A review of mandatory personal financial disclosure forms filed by all current members of the House and Senate reveals at least 19 have accepted loans from organizations or moneyed individuals instead of a bank or traditional financial institution. Often, these organizations and individuals rank among the lawmakers’ key political supporters. In two of these cases, the loans were made to members’ spouses.
Two of the loans were made in the early 1990s; the rest were made in 2003 or later. While two of the congressional members in question have recently paid off their loans, the other 17 or their spouses remain in debt to their benefactors. The loans range in value from $15,000 to $5 million.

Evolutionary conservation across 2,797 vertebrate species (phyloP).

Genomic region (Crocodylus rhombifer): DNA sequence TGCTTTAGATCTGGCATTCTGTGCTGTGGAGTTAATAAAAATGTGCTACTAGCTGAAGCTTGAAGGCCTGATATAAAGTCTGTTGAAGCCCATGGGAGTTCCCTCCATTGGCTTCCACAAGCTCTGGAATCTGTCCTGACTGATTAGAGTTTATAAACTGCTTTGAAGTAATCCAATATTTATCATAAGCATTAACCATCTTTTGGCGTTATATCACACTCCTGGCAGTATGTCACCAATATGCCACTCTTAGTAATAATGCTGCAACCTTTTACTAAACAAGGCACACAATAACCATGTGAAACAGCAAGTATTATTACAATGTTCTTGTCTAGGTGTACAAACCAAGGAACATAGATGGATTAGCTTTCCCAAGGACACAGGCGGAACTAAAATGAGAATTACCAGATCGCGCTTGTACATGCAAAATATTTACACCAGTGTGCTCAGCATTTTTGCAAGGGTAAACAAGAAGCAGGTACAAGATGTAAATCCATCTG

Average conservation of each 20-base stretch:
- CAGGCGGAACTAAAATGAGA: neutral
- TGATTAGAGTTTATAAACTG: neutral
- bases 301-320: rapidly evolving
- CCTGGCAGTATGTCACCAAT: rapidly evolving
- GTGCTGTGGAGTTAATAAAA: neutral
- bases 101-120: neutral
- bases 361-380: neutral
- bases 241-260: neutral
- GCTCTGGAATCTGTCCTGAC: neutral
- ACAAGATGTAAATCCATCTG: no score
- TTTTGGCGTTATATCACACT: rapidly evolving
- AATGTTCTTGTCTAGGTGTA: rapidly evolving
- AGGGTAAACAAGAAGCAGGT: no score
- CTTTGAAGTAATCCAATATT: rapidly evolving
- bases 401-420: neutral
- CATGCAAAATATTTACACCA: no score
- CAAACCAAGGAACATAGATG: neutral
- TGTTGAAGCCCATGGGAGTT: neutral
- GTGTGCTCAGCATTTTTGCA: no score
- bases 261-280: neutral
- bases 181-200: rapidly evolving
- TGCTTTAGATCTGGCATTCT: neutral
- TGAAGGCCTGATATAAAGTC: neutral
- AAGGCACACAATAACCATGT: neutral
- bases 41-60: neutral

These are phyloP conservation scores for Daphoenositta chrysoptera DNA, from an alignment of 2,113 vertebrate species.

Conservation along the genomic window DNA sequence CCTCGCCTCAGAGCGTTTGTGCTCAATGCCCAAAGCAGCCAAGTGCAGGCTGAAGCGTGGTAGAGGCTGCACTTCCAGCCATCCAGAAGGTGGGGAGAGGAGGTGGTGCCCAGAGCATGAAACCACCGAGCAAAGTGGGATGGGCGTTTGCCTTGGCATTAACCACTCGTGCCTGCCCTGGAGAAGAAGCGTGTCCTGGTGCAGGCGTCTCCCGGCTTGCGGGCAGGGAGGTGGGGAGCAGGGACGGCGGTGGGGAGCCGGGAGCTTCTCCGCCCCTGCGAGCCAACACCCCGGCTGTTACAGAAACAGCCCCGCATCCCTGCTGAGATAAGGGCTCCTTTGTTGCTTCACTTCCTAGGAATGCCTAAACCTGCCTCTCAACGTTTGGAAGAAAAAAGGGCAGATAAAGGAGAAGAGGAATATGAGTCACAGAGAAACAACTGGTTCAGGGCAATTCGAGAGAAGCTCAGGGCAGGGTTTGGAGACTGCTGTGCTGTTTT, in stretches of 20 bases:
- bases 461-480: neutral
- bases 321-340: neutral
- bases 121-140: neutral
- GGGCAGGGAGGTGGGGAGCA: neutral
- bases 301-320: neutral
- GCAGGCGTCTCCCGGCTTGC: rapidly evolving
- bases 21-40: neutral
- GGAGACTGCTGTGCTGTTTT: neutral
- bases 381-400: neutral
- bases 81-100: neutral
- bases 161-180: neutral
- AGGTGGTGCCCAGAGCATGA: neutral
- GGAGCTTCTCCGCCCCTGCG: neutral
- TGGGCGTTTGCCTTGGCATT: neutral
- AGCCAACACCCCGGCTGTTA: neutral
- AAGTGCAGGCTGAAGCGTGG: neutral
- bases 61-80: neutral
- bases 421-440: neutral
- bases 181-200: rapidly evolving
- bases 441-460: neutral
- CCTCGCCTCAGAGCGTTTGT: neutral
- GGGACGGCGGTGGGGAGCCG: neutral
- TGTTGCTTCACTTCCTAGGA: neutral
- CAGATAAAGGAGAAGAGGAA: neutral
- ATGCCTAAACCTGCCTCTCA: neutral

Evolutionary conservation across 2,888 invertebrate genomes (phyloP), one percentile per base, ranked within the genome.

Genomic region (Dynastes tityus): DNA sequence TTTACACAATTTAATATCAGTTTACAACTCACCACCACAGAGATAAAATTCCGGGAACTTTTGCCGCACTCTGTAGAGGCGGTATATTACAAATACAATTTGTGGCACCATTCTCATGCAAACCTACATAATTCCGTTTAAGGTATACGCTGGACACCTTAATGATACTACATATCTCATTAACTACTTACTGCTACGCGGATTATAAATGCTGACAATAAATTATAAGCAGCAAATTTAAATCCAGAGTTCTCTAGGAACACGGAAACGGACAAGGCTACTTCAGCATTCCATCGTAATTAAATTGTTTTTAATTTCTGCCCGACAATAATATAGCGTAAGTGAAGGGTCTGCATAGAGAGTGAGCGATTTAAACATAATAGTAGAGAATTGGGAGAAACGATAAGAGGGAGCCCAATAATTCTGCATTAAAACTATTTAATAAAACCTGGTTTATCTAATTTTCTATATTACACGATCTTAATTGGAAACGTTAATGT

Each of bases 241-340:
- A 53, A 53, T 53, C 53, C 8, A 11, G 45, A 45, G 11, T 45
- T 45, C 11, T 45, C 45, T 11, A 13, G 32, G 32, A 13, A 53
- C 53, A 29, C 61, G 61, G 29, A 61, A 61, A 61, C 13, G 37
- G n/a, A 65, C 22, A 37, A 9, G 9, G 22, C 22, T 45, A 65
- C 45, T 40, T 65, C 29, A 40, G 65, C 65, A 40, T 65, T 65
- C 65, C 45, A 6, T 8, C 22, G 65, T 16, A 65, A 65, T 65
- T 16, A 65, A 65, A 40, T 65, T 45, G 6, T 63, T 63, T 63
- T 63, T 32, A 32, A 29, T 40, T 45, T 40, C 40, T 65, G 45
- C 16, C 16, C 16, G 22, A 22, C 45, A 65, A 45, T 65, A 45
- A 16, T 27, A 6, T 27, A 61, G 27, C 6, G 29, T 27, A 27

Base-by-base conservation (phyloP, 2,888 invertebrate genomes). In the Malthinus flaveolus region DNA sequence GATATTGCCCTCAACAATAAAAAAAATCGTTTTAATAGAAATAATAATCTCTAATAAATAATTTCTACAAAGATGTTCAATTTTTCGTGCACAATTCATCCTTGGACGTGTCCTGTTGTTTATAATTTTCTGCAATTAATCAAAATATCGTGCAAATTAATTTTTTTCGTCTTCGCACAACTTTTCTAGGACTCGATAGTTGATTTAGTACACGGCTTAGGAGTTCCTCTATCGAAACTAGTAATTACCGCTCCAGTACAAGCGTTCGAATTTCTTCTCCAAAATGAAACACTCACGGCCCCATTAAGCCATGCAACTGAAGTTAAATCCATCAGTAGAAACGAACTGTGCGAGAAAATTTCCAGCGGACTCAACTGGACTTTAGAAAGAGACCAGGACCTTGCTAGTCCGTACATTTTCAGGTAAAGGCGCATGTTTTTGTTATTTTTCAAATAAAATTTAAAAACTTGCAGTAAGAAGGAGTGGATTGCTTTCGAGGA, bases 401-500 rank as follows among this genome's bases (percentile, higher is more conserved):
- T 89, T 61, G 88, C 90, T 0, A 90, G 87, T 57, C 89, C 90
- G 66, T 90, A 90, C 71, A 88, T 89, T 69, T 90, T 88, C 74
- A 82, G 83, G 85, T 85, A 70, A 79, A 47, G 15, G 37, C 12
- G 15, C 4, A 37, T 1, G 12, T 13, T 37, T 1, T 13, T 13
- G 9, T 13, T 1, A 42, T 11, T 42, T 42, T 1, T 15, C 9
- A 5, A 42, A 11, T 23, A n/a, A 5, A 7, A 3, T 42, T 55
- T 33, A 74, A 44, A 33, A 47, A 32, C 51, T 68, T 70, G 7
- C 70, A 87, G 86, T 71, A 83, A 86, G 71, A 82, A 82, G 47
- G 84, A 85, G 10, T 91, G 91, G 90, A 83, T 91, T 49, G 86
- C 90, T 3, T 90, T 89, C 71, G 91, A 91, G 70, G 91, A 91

Some of the members in question borrowed the money before being elected to Congress, effectively indebting them to wealthy benefactors during their initial days and months as elected federal officials.
There’s nothing illegal about such loans, even when the lender is also a campaign contributor. And there’s no explicit evidence of a quid pro quo in which legislative action was taken in exchange for the loan. But government watchdog groups and others say such arrangements raise serious concerns about possible conflicts of interest.